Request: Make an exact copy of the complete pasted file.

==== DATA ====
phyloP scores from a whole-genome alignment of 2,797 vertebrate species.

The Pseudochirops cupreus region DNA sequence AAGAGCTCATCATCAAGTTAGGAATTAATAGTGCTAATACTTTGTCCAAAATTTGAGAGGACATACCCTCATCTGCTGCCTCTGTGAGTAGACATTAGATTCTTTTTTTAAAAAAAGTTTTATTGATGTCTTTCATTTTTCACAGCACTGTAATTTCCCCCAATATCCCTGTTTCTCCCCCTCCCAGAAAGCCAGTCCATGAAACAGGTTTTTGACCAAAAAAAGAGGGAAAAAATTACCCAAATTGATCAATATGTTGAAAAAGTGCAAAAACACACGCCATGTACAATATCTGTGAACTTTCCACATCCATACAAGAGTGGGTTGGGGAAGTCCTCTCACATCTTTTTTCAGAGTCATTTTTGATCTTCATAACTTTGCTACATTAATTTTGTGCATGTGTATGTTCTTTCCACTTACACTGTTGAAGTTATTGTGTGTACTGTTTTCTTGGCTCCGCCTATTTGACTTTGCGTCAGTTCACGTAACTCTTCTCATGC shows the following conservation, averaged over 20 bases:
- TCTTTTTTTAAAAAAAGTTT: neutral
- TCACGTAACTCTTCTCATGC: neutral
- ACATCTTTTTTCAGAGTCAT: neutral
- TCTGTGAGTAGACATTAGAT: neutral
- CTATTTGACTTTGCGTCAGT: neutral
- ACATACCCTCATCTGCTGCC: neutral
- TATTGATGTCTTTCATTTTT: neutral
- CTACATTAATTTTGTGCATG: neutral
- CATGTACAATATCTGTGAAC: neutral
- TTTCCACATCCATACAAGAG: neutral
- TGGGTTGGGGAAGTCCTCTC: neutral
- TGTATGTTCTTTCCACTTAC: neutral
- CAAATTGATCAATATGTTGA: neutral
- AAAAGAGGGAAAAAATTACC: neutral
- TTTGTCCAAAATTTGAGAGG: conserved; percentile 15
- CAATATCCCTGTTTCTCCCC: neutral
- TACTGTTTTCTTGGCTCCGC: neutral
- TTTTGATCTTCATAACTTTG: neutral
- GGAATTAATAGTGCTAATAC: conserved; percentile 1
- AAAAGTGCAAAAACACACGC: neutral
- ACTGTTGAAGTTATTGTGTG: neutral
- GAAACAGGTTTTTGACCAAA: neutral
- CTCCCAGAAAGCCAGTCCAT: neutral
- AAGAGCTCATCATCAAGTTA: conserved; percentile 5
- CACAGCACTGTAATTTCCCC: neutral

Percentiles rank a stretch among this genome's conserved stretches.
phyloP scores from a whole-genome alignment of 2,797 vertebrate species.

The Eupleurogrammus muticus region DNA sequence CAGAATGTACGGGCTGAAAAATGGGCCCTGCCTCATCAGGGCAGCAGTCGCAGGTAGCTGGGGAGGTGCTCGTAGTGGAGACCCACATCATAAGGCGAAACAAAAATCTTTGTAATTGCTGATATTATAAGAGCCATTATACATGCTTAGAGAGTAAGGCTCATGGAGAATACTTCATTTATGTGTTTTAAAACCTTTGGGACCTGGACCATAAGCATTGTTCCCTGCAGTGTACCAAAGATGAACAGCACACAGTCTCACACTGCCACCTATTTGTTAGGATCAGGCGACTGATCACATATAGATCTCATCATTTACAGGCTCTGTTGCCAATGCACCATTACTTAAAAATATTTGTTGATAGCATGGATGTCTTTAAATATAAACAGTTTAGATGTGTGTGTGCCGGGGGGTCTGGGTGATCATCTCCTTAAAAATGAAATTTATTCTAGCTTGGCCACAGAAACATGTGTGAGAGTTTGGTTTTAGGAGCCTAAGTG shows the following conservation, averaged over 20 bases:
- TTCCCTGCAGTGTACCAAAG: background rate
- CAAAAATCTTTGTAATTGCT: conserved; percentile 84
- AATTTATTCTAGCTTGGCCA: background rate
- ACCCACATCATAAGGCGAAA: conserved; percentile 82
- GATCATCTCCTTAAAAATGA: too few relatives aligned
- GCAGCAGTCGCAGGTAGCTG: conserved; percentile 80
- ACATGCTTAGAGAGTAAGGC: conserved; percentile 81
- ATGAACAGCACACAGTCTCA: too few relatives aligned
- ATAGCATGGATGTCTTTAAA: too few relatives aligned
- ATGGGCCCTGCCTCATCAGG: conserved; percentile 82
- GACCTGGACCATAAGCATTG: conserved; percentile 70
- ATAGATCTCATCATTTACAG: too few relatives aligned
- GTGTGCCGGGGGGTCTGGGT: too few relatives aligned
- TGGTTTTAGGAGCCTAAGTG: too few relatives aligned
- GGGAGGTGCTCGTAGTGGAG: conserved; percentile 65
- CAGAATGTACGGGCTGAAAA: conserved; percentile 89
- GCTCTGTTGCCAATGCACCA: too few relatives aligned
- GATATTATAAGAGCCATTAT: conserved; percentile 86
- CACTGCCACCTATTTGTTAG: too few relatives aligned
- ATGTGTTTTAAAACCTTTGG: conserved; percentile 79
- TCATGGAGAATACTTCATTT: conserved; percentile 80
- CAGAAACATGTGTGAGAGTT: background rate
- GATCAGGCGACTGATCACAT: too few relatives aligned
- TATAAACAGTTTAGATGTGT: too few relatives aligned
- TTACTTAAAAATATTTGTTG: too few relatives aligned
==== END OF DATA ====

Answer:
phyloP scores from a whole-genome alignment of 2,797 vertebrate species.

The Pseudochirops cupreus region DNA sequence AAGAGCTCATCATCAAGTTAGGAATTAATAGTGCTAATACTTTGTCCAAAATTTGAGAGGACATACCCTCATCTGCTGCCTCTGTGAGTAGACATTAGATTCTTTTTTTAAAAAAAGTTTTATTGATGTCTTTCATTTTTCACAGCACTGTAATTTCCCCCAATATCCCTGTTTCTCCCCCTCCCAGAAAGCCAGTCCATGAAACAGGTTTTTGACCAAAAAAAGAGGGAAAAAATTACCCAAATTGATCAATATGTTGAAAAAGTGCAAAAACACACGCCATGTACAATATCTGTGAACTTTCCACATCCATACAAGAGTGGGTTGGGGAAGTCCTCTCACATCTTTTTTCAGAGTCATTTTTGATCTTCATAACTTTGCTACATTAATTTTGTGCATGTGTATGTTCTTTCCACTTACACTGTTGAAGTTATTGTGTGTACTGTTTTCTTGGCTCCGCCTATTTGACTTTGCGTCAGTTCACGTAACTCTTCTCATGC shows the following conservation, averaged over 20 bases:
- TCTTTTTTTAAAAAAAGTTT: neutral
- TCACGTAACTCTTCTCATGC: neutral
- ACATCTTTTTTCAGAGTCAT: neutral
- TCTGTGAGTAGACATTAGAT: neutral
- CTATTTGACTTTGCGTCAGT: neutral
- ACATACCCTCATCTGCTGCC: neutral
- TATTGATGTCTTTCATTTTT: neutral
- CTACATTAATTTTGTGCATG: neutral
- CATGTACAATATCTGTGAAC: neutral
- TTTCCACATCCATACAAGAG: neutral
- TGGGTTGGGGAAGTCCTCTC: neutral
- TGTATGTTCTTTCCACTTAC: neutral
- CAAATTGATCAATATGTTGA: neutral
- AAAAGAGGGAAAAAATTACC: neutral
- TTTGTCCAAAATTTGAGAGG: conserved; percentile 15
- CAATATCCCTGTTTCTCCCC: neutral
- TACTGTTTTCTTGGCTCCGC: neutral
- TTTTGATCTTCATAACTTTG: neutral
- GGAATTAATAGTGCTAATAC: conserved; percentile 1
- AAAAGTGCAAAAACACACGC: neutral
- ACTGTTGAAGTTATTGTGTG: neutral
- GAAACAGGTTTTTGACCAAA: neutral
- CTCCCAGAAAGCCAGTCCAT: neutral
- AAGAGCTCATCATCAAGTTA: conserved; percentile 5
- CACAGCACTGTAATTTCCCC: neutral

Percentiles rank a stretch among this genome's conserved stretches.
phyloP scores from a whole-genome alignment of 2,797 vertebrate species.

The Eupleurogrammus muticus region DNA sequence CAGAATGTACGGGCTGAAAAATGGGCCCTGCCTCATCAGGGCAGCAGTCGCAGGTAGCTGGGGAGGTGCTCGTAGTGGAGACCCACATCATAAGGCGAAACAAAAATCTTTGTAATTGCTGATATTATAAGAGCCATTATACATGCTTAGAGAGTAAGGCTCATGGAGAATACTTCATTTATGTGTTTTAAAACCTTTGGGACCTGGACCATAAGCATTGTTCCCTGCAGTGTACCAAAGATGAACAGCACACAGTCTCACACTGCCACCTATTTGTTAGGATCAGGCGACTGATCACATATAGATCTCATCATTTACAGGCTCTGTTGCCAATGCACCATTACTTAAAAATATTTGTTGATAGCATGGATGTCTTTAAATATAAACAGTTTAGATGTGTGTGTGCCGGGGGGTCTGGGTGATCATCTCCTTAAAAATGAAATTTATTCTAGCTTGGCCACAGAAACATGTGTGAGAGTTTGGTTTTAGGAGCCTAAGTG shows the following conservation, averaged over 20 bases:
- TTCCCTGCAGTGTACCAAAG: background rate
- CAAAAATCTTTGTAATTGCT: conserved; percentile 84
- AATTTATTCTAGCTTGGCCA: background rate
- ACCCACATCATAAGGCGAAA: conserved; percentile 82
- GATCATCTCCTTAAAAATGA: too few relatives aligned
- GCAGCAGTCGCAGGTAGCTG: conserved; percentile 80
- ACATGCTTAGAGAGTAAGGC: conserved; percentile 81
- ATGAACAGCACACAGTCTCA: too few relatives aligned
- ATAGCATGGATGTCTTTAAA: too few relatives aligned
- ATGGGCCCTGCCTCATCAGG: conserved; percentile 82
- GACCTGGACCATAAGCATTG: conserved; percentile 70
- ATAGATCTCATCATTTACAG: too few relatives aligned
- GTGTGCCGGGGGGTCTGGGT: too few relatives aligned
- TGGTTTTAGGAGCCTAAGTG: too few relatives aligned
- GGGAGGTGCTCGTAGTGGAG: conserved; percentile 65
- CAGAATGTACGGGCTGAAAA: conserved; percentile 89
- GCTCTGTTGCCAATGCACCA: too few relatives aligned
- GATATTATAAGAGCCATTAT: conserved; percentile 86
- CACTGCCACCTATTTGTTAG: too few relatives aligned
- ATGTGTTTTAAAACCTTTGG: conserved; percentile 79
- TCATGGAGAATACTTCATTT: conserved; percentile 80
- CAGAAACATGTGTGAGAGTT: background rate
- GATCAGGCGACTGATCACAT: too few relatives aligned
- TATAAACAGTTTAGATGTGT: too few relatives aligned
- TTACTTAAAAATATTTGTTG: too few relatives aligned